Sorry to hear you didn’t enjoy it much – classics are like that they go either way. I know it’s not a classic, but I was the same with The Book Thief. I thought it was written beautifully, but I didn’t much love it – or think it particularly amazing – everyone else I’ve spoken to who has read it loved it.
Interesting point on money and love!
In his way, Gatsby represents the whole 20s Jazz Age / Bright Young People – his death is the death of that era. He represents opulence, senselessness, mindless hedonism, and disregard for consequences. When he dies, and no one attends the funeral, I found that represented people distancing themselves from the drama of that era, of that hedonistic opulence; they all attended his parties, but not for him, for the extravagance, once he was gone, they never missed him – all the follies of the era are placed upon him and the rest of the characters escape unscathed. Gatsby did all this for the love of Daisy, selfish horrible Daisy, which I think demonstrated money doesn’t buy you love.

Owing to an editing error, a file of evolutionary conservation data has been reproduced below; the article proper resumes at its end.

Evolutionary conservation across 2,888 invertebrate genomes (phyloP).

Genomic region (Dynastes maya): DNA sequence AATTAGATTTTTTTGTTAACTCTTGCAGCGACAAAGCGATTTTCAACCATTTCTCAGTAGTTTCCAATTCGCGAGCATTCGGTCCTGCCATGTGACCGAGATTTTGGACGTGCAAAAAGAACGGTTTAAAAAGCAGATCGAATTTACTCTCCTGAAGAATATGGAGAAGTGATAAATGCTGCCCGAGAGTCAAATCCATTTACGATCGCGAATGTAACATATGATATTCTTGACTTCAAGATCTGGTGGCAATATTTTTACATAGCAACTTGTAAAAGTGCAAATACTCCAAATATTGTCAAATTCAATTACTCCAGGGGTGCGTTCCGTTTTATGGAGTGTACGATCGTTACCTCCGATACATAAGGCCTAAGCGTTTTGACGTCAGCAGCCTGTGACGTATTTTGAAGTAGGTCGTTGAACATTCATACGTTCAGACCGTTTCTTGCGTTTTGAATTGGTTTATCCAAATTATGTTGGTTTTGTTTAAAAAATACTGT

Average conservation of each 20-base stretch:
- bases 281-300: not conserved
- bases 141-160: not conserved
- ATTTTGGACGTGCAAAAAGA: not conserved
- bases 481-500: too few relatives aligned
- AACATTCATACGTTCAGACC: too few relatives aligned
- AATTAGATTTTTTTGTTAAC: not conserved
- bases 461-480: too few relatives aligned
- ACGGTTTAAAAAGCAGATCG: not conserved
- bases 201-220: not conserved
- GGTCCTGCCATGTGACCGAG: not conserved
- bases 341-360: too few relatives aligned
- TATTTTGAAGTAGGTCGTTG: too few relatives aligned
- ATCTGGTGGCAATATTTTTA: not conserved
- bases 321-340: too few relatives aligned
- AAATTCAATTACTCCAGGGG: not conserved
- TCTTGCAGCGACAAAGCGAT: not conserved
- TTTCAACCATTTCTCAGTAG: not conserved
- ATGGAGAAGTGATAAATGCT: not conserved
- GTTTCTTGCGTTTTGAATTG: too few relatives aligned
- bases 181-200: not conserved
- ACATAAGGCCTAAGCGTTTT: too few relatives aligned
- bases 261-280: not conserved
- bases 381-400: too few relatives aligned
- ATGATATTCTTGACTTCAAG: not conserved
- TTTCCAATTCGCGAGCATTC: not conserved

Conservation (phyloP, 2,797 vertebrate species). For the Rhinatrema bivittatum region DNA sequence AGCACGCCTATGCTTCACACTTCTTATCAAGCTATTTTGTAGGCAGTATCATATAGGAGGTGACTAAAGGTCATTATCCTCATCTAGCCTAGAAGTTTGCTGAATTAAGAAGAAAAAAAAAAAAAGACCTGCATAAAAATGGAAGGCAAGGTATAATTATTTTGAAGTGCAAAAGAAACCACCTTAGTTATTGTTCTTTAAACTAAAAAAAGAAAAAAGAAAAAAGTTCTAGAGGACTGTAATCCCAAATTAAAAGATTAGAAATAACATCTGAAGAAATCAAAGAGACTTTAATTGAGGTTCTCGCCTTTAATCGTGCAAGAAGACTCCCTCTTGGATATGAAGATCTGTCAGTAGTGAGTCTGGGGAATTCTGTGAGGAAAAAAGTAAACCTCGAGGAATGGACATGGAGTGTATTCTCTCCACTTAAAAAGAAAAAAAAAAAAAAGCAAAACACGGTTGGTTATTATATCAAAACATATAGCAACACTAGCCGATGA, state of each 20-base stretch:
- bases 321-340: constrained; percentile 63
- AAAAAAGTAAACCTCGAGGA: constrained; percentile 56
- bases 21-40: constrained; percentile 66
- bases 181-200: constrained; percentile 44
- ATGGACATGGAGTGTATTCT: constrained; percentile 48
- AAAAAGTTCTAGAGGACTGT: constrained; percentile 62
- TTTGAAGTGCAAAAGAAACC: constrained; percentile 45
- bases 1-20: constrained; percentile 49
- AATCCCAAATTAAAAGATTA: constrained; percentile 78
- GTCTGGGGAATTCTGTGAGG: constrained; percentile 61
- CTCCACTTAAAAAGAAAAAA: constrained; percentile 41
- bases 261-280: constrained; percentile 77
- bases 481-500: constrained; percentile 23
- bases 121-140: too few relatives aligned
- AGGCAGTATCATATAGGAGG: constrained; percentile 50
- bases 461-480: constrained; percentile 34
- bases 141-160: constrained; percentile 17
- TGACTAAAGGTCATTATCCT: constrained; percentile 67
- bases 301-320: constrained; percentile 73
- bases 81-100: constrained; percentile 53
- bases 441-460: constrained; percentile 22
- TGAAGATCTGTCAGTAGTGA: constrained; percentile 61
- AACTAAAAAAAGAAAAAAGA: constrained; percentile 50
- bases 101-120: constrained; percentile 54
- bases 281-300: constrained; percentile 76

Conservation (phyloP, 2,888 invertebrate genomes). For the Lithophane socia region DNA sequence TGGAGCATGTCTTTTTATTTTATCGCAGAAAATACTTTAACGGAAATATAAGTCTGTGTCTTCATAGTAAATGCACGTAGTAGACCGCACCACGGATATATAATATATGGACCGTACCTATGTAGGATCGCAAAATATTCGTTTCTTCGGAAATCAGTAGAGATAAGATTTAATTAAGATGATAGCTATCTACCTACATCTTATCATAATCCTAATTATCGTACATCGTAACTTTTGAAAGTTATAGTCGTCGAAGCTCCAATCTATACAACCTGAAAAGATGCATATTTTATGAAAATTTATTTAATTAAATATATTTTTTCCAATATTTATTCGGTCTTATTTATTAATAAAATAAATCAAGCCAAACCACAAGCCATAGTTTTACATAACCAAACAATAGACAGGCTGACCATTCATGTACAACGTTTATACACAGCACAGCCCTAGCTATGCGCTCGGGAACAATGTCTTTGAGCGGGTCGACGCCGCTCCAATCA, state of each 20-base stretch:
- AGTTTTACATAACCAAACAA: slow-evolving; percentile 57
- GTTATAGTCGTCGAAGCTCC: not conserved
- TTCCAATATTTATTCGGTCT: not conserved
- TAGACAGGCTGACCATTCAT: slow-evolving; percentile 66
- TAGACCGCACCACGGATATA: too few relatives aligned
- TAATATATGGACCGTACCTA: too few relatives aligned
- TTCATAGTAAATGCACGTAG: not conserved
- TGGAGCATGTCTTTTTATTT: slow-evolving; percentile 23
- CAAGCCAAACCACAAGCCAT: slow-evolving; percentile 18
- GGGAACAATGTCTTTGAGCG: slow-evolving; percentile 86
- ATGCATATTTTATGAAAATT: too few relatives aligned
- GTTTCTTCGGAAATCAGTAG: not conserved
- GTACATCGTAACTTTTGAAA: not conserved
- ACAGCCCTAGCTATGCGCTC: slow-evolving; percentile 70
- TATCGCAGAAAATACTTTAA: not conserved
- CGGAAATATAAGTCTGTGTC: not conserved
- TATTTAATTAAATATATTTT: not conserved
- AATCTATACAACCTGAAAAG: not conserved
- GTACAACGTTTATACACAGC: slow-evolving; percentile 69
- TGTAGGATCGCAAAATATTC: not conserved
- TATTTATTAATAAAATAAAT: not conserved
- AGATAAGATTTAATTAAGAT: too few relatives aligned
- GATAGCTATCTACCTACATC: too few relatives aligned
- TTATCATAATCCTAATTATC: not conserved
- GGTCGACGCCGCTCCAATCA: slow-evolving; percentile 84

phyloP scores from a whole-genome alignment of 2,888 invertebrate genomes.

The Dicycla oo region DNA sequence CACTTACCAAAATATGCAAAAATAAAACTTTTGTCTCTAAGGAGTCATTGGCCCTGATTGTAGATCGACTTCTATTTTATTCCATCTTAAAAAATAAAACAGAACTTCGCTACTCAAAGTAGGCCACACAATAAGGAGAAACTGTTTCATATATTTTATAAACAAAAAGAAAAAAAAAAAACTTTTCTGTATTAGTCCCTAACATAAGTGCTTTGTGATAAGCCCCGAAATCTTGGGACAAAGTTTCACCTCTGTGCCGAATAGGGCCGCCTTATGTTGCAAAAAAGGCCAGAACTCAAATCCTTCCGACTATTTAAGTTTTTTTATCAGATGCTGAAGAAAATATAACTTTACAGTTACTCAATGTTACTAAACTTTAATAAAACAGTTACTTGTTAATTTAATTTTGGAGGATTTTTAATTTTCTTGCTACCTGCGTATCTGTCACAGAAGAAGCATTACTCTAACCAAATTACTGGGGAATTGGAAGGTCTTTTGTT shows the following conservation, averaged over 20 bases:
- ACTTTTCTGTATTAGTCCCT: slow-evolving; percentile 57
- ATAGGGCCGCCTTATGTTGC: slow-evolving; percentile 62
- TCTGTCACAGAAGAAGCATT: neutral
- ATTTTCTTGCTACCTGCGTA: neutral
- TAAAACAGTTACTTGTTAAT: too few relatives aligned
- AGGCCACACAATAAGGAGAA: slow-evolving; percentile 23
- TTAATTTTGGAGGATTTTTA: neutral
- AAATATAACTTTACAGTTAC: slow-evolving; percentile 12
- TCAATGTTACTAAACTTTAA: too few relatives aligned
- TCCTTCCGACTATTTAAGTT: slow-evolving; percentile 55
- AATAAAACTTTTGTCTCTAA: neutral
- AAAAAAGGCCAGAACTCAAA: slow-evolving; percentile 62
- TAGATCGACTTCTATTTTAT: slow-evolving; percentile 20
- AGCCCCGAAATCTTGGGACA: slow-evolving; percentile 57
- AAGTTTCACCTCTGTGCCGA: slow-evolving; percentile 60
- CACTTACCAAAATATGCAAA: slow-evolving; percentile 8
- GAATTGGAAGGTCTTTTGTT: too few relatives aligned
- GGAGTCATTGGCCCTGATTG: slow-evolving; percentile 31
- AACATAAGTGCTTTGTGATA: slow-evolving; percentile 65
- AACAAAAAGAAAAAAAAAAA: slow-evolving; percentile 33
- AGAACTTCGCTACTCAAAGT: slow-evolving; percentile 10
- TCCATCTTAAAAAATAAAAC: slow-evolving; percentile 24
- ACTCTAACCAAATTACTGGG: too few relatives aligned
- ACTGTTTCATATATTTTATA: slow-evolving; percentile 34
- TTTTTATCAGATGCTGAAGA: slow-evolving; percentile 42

April 29, 2013, 6:11 pm
I COMPLETELY mis-read the beginning of your blog, so disregard my first paragraph :)
April 30, 2013, 12:16 am
I’ve read Gatsby many times, but not since college. I’ve considered reading it before the movie comes out in a few weeks, but I think the film is going to be it’s own special creation and I’m just going to enjoy it as a separate entity.
April 30, 2013, 11:10 am
Ah, I get excited when it comes to any conversation about The Great Gatsby. Just this past Friday night I commented on somebody’s tweet about their dislike for the book (said person had only read about 10pgs; I found this offensive, haha).
I happen to love Fitzgerald’s Gatsby!
I picked up the novel after trudging through Tolstoy’s 800+ pages of Anna Karenina; so I read it in a kind of contrast, I guess, in size and depiction.
I find it remarkable how Fitzgerald comments on just as much as Tolstoy does in so much less — he compresses an entire era, that of the Roaring Twenties, into such a tiny read. The novel is short, but Fitzgerald’s writing style is an extension of everything I hope to achieve in my own writerly pursuits. He waxes lyrical throughout and makes great use of jazz and metaphorical elements in his writing and in how the story is narrated (which is obviously appropriate, as Nick’s a writer).
I enjoyed your take on the book, though. One day when I’m grown have the time I want to re-read it and write my very own write-up about it too.